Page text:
Macclesfield Circular

This cycle route is a circular route with Macclesfield town at its centre. It provides an interesting journey through the lanes around Macc, via Bollington and Hurdsfield to the north east, down past the eastern fringes of Macc town centre to Sutton and Gawsworth in the south, back up via Lower Pexhill to Henbury in the west, and Prestbury to the north before returning to Bollington. Between Bollington and Hurdsfield, part of the Middlewood Way is used.

Distance: 16.9 miles (27.2 km)
Terrain: Mostly lanes. Gentle, but one or two medium climbs.
Time: 2 to 3 hours
Ascent: 372 metres
Maps: OS Explorer Map 268
Start: Car Park on Clough Bank in Bollington.
Grid Ref: SJ 928 772


Route Guide

The route starts and ends in Bollington. From the main Macclesfield to Stockport road (A523), follow the main road into Bollington (B5090). As you come into Bollington, turn right along Grimshaw Lane, where there is a sign to “Hotels”. Take the second right into Clough Bank, where you will find a car park on the right. This car park is actually adjacent to the Middlewood Way trail.

After setting off from Bollington, the Middlewood Way trail is followed to Tytherington. The Middlewood Way offers a 10-mile (16-km) traffic-free route for walkers, cyclists and horseriders. It runs from Macclesfield all the way up to Marple. After leaving the Middlewood Way, the route heads to Hurdsfield. Hurdsfield was a township in Prestbury Parish, Macclesfield Hundred (SJ 9374), which became a civil parish in 1866. In 1894 the part of Hurdsfield in the borough of Macclesfield was added to Macclesfield civil parish. Hurdsfield includes the hamlets of Cliff Hill, Commonside, Higherfence (part), Higher Hurdsfield and Swanscoe. After passing through Hurdsfield, the route heads down past the eastern fringes of Macc town centre - if the route headed any further east, it would become very hilly! The village of Sutton is soon reached. Sutton, or Sutton Lane Ends, is a semi-rural village and civil parish; it includes the hamlets of Gurnett and Jarman. The rivers Bollin and Rosendale run through Sutton Lane Ends, as does the Macclesfield Canal.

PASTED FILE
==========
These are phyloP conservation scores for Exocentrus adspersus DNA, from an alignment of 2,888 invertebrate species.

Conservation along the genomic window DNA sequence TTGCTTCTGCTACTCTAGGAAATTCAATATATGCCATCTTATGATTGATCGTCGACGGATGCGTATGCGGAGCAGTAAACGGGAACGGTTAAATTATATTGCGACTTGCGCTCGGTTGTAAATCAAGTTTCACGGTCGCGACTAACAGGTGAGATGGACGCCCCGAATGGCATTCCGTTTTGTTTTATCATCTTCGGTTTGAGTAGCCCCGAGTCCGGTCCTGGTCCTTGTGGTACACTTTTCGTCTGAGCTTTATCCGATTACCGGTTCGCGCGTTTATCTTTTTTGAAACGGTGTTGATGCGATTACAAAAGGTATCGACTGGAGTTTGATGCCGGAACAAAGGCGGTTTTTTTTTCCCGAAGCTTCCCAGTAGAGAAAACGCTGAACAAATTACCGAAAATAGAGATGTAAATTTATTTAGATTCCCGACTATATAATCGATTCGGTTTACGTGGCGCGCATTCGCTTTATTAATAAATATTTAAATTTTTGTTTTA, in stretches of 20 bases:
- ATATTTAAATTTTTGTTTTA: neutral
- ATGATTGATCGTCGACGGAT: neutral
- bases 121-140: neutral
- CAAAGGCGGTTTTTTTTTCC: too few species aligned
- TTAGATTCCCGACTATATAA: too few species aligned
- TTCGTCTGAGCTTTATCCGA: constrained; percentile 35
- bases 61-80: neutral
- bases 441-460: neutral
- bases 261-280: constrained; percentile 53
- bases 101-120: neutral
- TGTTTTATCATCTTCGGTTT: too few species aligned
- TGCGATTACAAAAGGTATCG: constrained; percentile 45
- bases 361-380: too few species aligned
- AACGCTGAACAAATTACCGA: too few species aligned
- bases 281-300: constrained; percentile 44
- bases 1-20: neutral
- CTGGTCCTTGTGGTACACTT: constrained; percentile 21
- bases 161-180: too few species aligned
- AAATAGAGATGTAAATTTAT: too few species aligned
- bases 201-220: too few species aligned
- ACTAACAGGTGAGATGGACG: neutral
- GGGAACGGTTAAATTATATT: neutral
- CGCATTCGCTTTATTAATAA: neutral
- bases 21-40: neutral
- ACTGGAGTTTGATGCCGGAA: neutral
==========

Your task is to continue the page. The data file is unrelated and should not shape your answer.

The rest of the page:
After crossing the main road to Leek (A523), and across the canal, the next village along the route is Gawsworth. In Gawsworth, it is worth taking a short detour to Gawsworth Hall (turn left down Church Lane in Gawsworth). There are actually two Gawsworth Halls - the old hall and the new hall. Pictured here is the new hall. Gawsworth New Hall was begun by Lord Mohun in 1707 but abandoned after he was killed in a duel with the Duke of Hamilton in 1712. Later additions and alterations were made including those to the designs of Sir Hubert Worthington in 1914. It is built in red brick with a stone slate roof. It has two storeys and attic with an E-shaped plan. The garden front has 16 bays. The old hall is also worth a visit. Gawsworth Old Hall is a Grade I listed country house. It is a timber-framed house in the Cheshire black-and-white style. The present house was built between 1480 and 1600, replacing an earlier Norman house. It was probably built as a courtyard house enclosing a quadrangle, but much of it has been demolished, leaving the house with a U-shaped plan. The present hall was owned originally by the Fitton family, and later by the Gerards, and then the Stanhopes. Since the 1930s it has been in the possession of the Richards family.

After Gawsworth, you will next come to Lower Pexhill, then Henbury, before crossing the main road (A537) and heading to Prestbury. Prestbury began as the administrative centre of a large rural parish. Prestbury was founded by priests. Its name comes from Preôsta burh, which is sometimes thought to mean priests’ town, but more correctly means a priests’ fortified enclosure. For their enclosure, the priests chose a defensible spot on the River Bollin where there was relatively high ground close to the river on both sides so that crossing was easy. From there they could travel to all parts of a parish which was extensive, though thinly populated, in part because the countryside was wild and barren and in part because the forest was reserved for hunting. During the nineteenth century it became involved in the silk industry. During the twentieth century it developed into a residential area with a reputation for affluence. After Prestbury, the route returns to Bollington.

Route Details

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